Leaky brain blood vessels linked to Huntington’s disease

UC Irvine Health News

UC Irvine-led stem cell study points to new treatments for the fatal disorder

May 17, 2017

“This discovery can be used for possible future treatments to seal the leaky blood vessels themselves and to evaluate drug delivery to patients with HD,” says study leader UC Irvine professor Leslie Thompson.  Photo by Steve Zylius / UC Irvine Strategic Communications.

Irvine, Calif. — By using induced pluripotent stem cells to create endothelial cells that line blood vessels in the brain for the first time for a neurodegenerative disease, University of California, Irvine neurobiologists and colleagues have learned why Huntington’s disease (HD) patients have defects in the blood-brain barrier that contribute to the symptoms of the fatal disorder.
“Now we know there are internal problems with blood vessels in the brain,” said study leader Leslie M. Thompson, PhD, a UC Irvine professor in the departments of Psychiatry & Human Behavior and Neurobiology & Behavior. “This discovery can be used for possible future treatments to seal the leaky blood vessels themselves and to evaluate drug delivery to patients with HD.”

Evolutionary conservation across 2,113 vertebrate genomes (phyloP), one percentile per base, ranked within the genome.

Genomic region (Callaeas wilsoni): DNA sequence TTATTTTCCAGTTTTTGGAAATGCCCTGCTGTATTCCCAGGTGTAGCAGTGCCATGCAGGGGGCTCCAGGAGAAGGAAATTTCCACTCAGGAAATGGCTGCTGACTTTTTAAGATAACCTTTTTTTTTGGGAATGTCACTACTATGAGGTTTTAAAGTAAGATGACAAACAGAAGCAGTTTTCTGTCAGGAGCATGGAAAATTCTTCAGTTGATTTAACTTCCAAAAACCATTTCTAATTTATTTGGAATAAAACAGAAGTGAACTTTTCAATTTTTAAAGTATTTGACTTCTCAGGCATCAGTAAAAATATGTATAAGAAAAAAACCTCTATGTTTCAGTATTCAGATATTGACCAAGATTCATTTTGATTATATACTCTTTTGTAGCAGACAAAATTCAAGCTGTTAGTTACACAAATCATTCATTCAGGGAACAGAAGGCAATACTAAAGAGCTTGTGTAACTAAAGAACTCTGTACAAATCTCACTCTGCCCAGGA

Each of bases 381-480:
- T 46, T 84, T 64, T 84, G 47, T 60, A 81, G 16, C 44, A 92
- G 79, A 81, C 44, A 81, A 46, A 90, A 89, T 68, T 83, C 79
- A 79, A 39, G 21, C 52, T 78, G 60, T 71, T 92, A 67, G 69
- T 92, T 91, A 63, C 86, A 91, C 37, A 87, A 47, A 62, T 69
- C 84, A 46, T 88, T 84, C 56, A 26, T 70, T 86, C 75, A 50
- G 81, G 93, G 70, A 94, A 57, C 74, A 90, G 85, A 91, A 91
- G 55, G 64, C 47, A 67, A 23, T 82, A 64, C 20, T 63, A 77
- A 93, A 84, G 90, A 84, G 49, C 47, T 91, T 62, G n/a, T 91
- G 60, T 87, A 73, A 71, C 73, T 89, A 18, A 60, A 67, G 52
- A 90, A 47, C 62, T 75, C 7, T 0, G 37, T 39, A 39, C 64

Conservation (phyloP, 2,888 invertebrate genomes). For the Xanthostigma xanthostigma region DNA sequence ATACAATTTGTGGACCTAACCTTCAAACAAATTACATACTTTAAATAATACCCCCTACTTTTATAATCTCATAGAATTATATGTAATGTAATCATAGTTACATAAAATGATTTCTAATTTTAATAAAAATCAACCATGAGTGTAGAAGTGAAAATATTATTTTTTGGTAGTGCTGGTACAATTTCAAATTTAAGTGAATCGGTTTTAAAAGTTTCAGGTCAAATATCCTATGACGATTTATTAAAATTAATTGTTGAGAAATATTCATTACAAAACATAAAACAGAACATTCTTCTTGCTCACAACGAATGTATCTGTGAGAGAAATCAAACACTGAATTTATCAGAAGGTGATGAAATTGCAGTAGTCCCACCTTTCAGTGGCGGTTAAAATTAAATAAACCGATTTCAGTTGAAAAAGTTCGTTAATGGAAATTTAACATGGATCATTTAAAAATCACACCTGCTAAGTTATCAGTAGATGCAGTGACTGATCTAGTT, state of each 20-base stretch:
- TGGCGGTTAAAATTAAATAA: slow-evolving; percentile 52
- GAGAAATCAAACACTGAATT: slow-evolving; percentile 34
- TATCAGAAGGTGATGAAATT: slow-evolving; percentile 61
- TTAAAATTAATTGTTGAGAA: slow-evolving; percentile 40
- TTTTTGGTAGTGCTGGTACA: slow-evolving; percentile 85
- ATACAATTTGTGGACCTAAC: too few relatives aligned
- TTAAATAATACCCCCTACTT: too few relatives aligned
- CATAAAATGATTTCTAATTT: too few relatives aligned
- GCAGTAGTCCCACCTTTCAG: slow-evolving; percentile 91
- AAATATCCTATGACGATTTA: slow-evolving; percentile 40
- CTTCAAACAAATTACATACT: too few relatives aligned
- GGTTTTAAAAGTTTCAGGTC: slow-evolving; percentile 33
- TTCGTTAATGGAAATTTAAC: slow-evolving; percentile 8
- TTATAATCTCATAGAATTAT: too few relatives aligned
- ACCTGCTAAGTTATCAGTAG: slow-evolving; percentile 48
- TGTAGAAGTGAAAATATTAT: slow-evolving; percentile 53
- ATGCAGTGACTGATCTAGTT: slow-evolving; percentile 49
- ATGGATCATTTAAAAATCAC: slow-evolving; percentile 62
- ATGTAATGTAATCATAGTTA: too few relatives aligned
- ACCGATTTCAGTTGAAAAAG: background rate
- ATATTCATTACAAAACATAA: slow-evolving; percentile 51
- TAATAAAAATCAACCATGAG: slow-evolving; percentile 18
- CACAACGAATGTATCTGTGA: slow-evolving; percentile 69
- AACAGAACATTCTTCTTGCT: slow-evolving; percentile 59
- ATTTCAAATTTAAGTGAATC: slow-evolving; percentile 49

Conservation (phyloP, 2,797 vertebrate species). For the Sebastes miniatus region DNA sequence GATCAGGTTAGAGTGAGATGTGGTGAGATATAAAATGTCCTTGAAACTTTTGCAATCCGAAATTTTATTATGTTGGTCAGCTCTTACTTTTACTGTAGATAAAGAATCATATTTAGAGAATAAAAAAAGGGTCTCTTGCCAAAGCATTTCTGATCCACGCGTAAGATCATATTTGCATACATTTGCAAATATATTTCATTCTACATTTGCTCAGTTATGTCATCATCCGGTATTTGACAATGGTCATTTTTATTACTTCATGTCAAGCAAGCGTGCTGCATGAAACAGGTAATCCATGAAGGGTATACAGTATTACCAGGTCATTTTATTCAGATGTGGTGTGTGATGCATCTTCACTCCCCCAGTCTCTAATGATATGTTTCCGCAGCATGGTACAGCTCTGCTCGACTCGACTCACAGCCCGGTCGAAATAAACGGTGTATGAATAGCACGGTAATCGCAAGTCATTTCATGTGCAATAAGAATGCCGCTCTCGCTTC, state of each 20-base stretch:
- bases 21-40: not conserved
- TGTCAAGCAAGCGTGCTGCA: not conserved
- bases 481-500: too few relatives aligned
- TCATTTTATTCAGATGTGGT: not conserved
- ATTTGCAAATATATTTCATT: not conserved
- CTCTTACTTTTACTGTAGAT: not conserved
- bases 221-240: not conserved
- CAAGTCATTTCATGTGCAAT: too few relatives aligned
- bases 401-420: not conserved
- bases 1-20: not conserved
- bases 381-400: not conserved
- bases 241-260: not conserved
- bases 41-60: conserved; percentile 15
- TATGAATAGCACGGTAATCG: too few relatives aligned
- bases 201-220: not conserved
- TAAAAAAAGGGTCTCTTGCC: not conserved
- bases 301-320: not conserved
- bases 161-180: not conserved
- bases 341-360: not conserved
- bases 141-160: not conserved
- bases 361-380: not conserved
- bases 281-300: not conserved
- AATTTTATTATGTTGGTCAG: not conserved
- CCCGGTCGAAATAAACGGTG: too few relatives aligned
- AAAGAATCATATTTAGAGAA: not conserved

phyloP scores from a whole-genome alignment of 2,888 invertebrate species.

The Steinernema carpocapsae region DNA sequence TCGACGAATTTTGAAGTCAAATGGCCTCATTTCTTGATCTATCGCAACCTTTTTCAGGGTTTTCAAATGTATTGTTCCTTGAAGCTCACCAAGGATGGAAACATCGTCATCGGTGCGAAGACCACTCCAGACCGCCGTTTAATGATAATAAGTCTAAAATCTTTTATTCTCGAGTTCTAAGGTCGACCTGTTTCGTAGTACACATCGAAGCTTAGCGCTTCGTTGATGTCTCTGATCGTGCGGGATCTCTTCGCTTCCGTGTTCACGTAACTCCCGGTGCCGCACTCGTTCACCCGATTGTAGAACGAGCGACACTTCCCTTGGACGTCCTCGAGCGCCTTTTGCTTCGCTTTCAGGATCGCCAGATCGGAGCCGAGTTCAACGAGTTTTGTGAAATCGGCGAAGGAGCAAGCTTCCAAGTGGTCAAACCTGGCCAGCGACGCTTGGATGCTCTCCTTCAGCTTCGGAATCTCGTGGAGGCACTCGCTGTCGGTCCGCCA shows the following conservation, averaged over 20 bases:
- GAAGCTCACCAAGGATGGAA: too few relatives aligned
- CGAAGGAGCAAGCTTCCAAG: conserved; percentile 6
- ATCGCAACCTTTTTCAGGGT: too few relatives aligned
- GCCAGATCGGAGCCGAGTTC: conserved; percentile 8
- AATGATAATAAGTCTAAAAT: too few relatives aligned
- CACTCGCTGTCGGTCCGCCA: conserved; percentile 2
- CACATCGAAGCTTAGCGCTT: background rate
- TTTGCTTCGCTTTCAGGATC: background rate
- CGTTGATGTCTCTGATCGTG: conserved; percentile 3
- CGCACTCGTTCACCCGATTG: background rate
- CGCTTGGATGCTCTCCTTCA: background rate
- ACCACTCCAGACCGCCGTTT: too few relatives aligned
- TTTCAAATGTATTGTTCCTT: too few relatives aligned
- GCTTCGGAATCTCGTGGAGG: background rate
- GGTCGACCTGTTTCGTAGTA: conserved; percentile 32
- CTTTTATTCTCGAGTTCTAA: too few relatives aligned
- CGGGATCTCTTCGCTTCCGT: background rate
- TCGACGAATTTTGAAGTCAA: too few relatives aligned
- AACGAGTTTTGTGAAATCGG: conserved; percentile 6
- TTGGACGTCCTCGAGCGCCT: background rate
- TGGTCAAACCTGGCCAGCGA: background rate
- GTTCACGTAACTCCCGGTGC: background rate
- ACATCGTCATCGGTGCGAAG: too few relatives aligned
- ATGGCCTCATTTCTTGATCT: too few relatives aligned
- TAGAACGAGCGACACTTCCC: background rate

The blood-brain barrier protects the brain from harmful molecules and proteins. It has been established that in Huntington’s and other neurodegenerative diseases there are defects in this barrier that add to HD symptoms. What was not known was whether these defects come from the cells that constitute the barrier or are secondary effects from other brain cells.
To answer that, Thompson and colleagues from UC Irvine, Columbia University, the Massachusetts Institute of Technology (MIT) and Cedars-Sinai Medical Center reprogrammed cells from HD patients into induced pluripotent stem cells, then differentiated them into brain microvascular endothelial cells — those that form the internal lining of brain blood vessels and prevent leakage of blood proteins and immune cells. 
The researchers discovered that blood vessels in the brains of HD patients become abnormal due to the presence of the mutated Huntingtin protein, …

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